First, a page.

NSW premier admits to pork barrelling: “like it or not”

NSW Premier Gladys Berejiklian has admitted handing $252 million in controversial grants to coalition-held seats in the lead up to the 2019 state election amounts to pork barrelling.

Gladys Berejiklian said grants went to 95 per cent Coalition-held seats, because “there are more Coalition seats than any other.”

The Coalition holds 48 seats out of 93, which nearly half, not 95%.

She insisted in her address to the media that using taxpayer money to help the Coalition win seats was not an issue.

“Governments in all positions make commitments to the community in order to curry favour. I think that’s part of the political process whether we like it or not,” she said.

“The term pork barrelling is common parlance … and it’s not something that I know that the community is comfortable with and if that’s the accusation made on this occasion … well then I’m happy to accept that commentary.”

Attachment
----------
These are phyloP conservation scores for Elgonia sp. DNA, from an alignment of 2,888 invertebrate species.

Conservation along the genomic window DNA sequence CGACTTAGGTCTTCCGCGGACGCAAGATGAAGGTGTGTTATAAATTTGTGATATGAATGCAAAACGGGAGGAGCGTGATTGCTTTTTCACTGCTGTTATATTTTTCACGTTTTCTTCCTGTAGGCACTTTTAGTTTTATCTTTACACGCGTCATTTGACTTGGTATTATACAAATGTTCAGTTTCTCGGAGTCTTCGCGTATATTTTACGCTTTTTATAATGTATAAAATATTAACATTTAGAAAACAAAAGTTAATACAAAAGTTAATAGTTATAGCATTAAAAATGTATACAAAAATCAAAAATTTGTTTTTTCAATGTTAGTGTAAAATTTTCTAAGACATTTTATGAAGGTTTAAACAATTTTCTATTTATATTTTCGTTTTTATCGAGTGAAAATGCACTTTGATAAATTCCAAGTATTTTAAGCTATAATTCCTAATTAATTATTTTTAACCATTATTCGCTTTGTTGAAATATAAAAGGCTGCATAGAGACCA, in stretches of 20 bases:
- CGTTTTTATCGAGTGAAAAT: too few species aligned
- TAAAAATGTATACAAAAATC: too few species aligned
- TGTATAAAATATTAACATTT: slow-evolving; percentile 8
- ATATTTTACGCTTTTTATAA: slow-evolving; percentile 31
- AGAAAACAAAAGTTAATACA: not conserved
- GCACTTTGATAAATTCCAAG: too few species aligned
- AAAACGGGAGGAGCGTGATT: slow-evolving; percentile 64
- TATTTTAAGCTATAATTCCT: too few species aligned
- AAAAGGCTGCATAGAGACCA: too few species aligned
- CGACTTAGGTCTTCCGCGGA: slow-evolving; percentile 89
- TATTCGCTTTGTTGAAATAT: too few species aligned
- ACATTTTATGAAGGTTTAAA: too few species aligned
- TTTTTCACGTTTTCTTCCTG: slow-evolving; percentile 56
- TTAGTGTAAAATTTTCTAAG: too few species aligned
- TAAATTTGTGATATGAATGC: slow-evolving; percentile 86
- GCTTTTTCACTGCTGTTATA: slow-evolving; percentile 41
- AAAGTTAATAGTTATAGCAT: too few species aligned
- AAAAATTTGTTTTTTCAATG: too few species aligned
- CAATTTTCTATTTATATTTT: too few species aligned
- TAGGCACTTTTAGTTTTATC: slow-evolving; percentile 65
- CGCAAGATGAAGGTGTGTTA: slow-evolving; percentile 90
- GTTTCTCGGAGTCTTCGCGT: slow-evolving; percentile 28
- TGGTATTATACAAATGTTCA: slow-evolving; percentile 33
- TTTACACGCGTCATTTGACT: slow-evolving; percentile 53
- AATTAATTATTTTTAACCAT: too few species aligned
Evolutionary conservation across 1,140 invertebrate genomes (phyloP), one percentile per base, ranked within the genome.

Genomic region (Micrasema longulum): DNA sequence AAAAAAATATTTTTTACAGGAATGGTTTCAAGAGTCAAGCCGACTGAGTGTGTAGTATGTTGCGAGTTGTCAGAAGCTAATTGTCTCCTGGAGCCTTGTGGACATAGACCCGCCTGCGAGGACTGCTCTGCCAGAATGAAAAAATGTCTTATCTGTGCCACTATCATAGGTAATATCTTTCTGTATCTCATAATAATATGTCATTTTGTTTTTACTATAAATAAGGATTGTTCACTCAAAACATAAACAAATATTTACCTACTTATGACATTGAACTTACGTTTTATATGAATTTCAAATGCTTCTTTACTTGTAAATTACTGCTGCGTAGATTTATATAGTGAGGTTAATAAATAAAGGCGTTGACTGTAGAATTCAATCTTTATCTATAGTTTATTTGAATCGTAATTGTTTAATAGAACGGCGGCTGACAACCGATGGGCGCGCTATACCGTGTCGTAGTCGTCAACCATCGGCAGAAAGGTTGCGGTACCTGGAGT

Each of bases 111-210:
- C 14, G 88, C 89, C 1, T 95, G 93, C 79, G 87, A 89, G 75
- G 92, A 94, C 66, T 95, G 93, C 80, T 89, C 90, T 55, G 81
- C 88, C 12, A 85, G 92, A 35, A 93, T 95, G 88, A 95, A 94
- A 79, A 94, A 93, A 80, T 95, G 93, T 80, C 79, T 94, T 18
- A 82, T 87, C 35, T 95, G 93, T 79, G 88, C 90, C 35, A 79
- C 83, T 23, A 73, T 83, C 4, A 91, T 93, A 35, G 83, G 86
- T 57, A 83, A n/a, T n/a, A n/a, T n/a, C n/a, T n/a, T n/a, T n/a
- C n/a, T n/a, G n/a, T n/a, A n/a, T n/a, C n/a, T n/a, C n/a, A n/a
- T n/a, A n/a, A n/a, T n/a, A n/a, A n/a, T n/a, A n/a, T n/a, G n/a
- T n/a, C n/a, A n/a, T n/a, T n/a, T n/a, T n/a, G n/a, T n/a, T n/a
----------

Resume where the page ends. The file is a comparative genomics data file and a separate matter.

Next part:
“It’s not an illegal practice. Unfortunately it does happen from time to time by every government. I don’t know any political party that at some stage hasn’t made commitments to the electorate,” she said.

“That is what our process rightly or wrongly is part of … it’s not, unfortunately, unique or uncommon to my government.”

Sarah Lau, one of Ms Berejiklian’s senior policy officers, told a NSW parliamentary inquiry in October that documents detailing grants were shredded and electronic copies deleted.

Six grants were awarded to projects in the electorate of Wagga Wagga in 2017 when the Premier was in a relationship with the then Wagga Wagga MP Daryl Maguire who admitted to an Independent Commission Against Corruption (ICAC) inquiry that he used his parliament house office for private business and received “thousands of dollars of cash” for “a scheme involving the obtaining of Australian visas for Chinese nationals”.